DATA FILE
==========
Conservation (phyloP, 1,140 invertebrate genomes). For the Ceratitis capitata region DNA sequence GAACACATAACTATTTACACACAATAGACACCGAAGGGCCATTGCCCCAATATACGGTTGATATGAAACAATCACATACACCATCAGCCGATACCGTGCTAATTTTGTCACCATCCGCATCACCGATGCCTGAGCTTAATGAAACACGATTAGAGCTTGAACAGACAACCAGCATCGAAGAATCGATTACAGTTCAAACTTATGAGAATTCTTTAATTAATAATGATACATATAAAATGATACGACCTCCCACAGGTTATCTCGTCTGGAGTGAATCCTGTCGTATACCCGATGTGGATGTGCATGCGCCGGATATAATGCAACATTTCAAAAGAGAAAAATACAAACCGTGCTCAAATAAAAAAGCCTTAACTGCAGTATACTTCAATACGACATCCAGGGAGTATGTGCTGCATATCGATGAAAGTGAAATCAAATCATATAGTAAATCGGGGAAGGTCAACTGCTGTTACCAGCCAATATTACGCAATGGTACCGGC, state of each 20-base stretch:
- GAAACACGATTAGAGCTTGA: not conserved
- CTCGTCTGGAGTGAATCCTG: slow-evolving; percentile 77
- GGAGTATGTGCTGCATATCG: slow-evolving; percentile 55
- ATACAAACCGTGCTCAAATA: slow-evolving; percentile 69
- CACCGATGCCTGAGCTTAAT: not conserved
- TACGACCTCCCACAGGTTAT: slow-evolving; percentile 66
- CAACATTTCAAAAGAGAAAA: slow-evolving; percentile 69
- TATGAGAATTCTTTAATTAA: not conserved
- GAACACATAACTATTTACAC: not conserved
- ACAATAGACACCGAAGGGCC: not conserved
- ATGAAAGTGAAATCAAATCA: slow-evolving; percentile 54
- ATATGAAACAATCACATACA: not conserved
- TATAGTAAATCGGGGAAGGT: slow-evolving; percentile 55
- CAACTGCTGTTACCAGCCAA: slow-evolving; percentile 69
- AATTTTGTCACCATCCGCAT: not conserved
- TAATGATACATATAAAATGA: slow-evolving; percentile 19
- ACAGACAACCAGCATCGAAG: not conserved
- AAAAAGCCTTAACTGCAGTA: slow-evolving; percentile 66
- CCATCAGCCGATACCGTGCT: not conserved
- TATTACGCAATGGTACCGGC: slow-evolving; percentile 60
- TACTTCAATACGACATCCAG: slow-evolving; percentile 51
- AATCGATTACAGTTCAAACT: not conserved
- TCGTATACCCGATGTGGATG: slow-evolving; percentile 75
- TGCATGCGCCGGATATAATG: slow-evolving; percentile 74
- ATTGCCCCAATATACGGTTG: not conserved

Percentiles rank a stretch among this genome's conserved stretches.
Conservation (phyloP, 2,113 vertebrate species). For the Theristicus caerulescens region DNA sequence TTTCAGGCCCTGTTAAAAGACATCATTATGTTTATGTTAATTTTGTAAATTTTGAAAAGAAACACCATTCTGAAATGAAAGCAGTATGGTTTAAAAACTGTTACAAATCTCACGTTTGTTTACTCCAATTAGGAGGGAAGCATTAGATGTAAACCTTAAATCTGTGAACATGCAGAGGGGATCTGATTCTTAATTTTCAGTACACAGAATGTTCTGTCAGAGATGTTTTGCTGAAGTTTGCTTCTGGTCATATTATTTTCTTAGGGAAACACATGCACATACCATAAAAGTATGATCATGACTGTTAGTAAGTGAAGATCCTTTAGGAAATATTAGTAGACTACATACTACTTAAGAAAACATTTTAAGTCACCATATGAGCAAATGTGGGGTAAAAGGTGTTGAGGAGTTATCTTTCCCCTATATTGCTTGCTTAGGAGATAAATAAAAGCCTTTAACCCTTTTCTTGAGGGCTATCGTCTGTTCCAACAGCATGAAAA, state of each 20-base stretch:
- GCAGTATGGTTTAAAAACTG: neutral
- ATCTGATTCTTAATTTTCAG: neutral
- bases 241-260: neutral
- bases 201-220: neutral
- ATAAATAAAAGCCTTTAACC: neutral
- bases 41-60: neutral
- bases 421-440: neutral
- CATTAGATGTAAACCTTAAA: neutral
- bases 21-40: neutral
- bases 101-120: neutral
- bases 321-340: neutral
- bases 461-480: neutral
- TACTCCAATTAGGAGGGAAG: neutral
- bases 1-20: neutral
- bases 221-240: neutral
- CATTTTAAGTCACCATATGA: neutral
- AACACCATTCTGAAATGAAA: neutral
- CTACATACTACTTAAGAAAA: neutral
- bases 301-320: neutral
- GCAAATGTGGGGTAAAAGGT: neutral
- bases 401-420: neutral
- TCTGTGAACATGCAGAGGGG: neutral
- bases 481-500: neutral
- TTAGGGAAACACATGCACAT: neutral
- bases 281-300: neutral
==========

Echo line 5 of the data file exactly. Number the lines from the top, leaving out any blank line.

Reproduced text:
- ATACAAACCGTGCTCAAATA: slow-evolving; percentile 69